Sunday, August 15, 2010

51 and counting

51 and counting.As if FIFA were not in enough hot water already over goal-line incidents.

In an interview with Germany's Focus magazine, President Sepp Blatter made an extraordinary admission that football's governing body was considering abolishing draws and extra-time in World Cup finals matches.

According to Blatter's admission, penalty shoot-outs could replace ties in the group games, while, mirabile dictu, the 'golden goal'
could make a return to the knock-out stages in order to spice up extra-time before another shoot-out, if necessary.

What has prompted this sudden revelation of another p
otential volte-face, following FIFA's u-turn on technology last week?

Blatter is presumably reacting to the meagre 2.27 goals-per-game average from the 2010 World Cup, the second-lowest on record, narrowly beating Italia '90's 2.21 haul.

The opening round of two games per group yielded only 1.6 goals on average, with nothing beyond Germany's 4-0 trouncing of Australia to write home about. The tournament was dull in footballing terms, with the exception of Germany's brief but fantastic foray to the semi-finals, which yielded a rich harvest of breakaway goals and sent the lumbering old battleships of England and Argentina spiraling to the bottom with aplomb.
World Cup.
But a resoundingly negative final littered with bookings, gamesmanship and brutal tackles put an unhappy seal on what should have been a carnival of football. At the climax of Sepp's big show, the watching world was left unhappy and even the winners Spain took their crown having netted fewer times (eight in seven games) than any previous champions. Blatter felt responsible.

South Africa after all was the President's baby from the moment he first garnered African votes to win the top job in football with the promise of a World Cup hosting in return. Perhaps he is over-reacting to the bad impression the finals lef
t on the field, or indeed looking to be a pro-active president as a re-election looms in 2011, although his throne looks safe.

With UEFA increasingly strutting its stuff and steaming ahead with its own innovations such as the extra linesmen, FIFA does not want to be seen to be an ostrich with its head in the sand, and while it is reassuring that they are ope
n to change and eager to improve the aesthetic experience of top-level soccer, this latest shock still begs two questions - if it ain't broke, why fix it and if it is broken, what can we do?

We can all agree on the need for more attacking and entertaining football, though we surely do not want as much scoring as in basketball. Yet short of increasing the size of the goals to gargantuan proportions or reducing the number of players per side, can anything realistically be changed
?

Is doing away with extra-time going to increase the amount of attacking play over 90 minutes? And will teams determined to play for spot-kicks anyway not welcome a half-hour less in which to have to run around? This has been tried before of course in many competitions.

Abolishing draws in the NASL and later, MLS, was resoundingly unpopular with fans,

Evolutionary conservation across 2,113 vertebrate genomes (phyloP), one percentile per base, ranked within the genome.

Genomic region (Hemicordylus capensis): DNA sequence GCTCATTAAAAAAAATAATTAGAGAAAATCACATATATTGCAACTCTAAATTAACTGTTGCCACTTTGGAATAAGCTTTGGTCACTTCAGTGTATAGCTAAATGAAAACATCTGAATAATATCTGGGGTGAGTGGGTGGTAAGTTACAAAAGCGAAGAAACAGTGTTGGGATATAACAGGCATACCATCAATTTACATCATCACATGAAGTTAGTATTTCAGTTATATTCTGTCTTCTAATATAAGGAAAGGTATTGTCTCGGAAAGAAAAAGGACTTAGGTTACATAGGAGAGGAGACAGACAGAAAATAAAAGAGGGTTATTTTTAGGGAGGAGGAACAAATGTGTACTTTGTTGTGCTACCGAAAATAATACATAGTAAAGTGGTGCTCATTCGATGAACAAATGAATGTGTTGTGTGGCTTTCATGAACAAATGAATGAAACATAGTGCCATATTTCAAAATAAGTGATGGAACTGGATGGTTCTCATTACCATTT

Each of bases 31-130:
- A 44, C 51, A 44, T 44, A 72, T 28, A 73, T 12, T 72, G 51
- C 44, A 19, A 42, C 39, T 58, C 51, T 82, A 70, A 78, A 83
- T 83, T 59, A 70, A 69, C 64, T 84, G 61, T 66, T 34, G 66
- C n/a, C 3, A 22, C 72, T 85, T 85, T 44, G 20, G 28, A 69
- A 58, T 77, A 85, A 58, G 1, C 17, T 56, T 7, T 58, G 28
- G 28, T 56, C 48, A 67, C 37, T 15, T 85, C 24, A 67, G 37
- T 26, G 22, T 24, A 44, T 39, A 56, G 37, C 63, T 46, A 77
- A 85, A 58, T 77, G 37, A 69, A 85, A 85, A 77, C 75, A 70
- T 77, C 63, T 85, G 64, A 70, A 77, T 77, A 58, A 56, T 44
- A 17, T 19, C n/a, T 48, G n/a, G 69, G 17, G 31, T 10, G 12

MLS.players and coaches. Replacing the award of a hard-earned point with the lottery of penalties left honest teams unpaid for having clawed back a deficit, and superior sides equally penniless for having failed to break down a stubborn defence only to lose on spot-kicks. So it seems unthinkable that if American fans succeeded in binning the shoot-out after four miserable seasons, FIFA is all set to re-introduce it at the highest level.

'Golden goal' was another aberration best confined to the annals of past mistakes we have learnt from. Introduced as a compromised response to the dissatisfaction with the penalty shoot-outs of the 1990 and 1994 World Cups, golden goal, where the first goal in extra-time wins, debuted in Euro '96, when Oliver Bierhoff's 95th minute strike handed the trophy to Germany.

Laurent Blanc sent France through to the last eight of the 1998 World Cup with a golden goal in Lens, while at Euro 2000 the French were again the beneficiaries with a Zinedine Zidane penalty in the semi-final and a David Trezeguet winner in the final. Three years later on home soil, Thierry Henry bagged another golden goal to win the Confederations Cup.

The evidence of golden goal improving the contest as a whole was inconclusive. In fact, the spectacles of both the Euro '96 and Euro 2000 finals seemed to have been terminated prematurely by the rule, when it was the maximizing of entertainment which had lain behind its imposition in the first place.

Its penultimate hurrah came in the 2002 World Cup, when Senegal and South Korea advanced to the last eight and Turkey to the last four on golden goals. When it was quietly abolished by FIFA's International Board (IFAB) in 2004, there were few mourners and since then there has been no clamour whatsoever to revive it. Nor has UEFA's short-lived silver goal of Euro 2004 (whoever leads after 15 minutes of extra-time wins) been sorely missed by anyone.

No, if improving the spectacle is the aim, an already-failed experiment is not the means again.

Blatter must be feeling the strain of South Africa to have plucked this comedy rabbit out of the hat so soon after the finals. Some time in the Swiss Alps or some R&R beside Lake Zurich might be just the ticket in order for him to regain his composure.

As a German journalist immortally commented to Brian Glanville - "That man (Blatter) has 50 ideas a day, and 51 of them are bad."



(c) Sean O'Conor & Soccerphile


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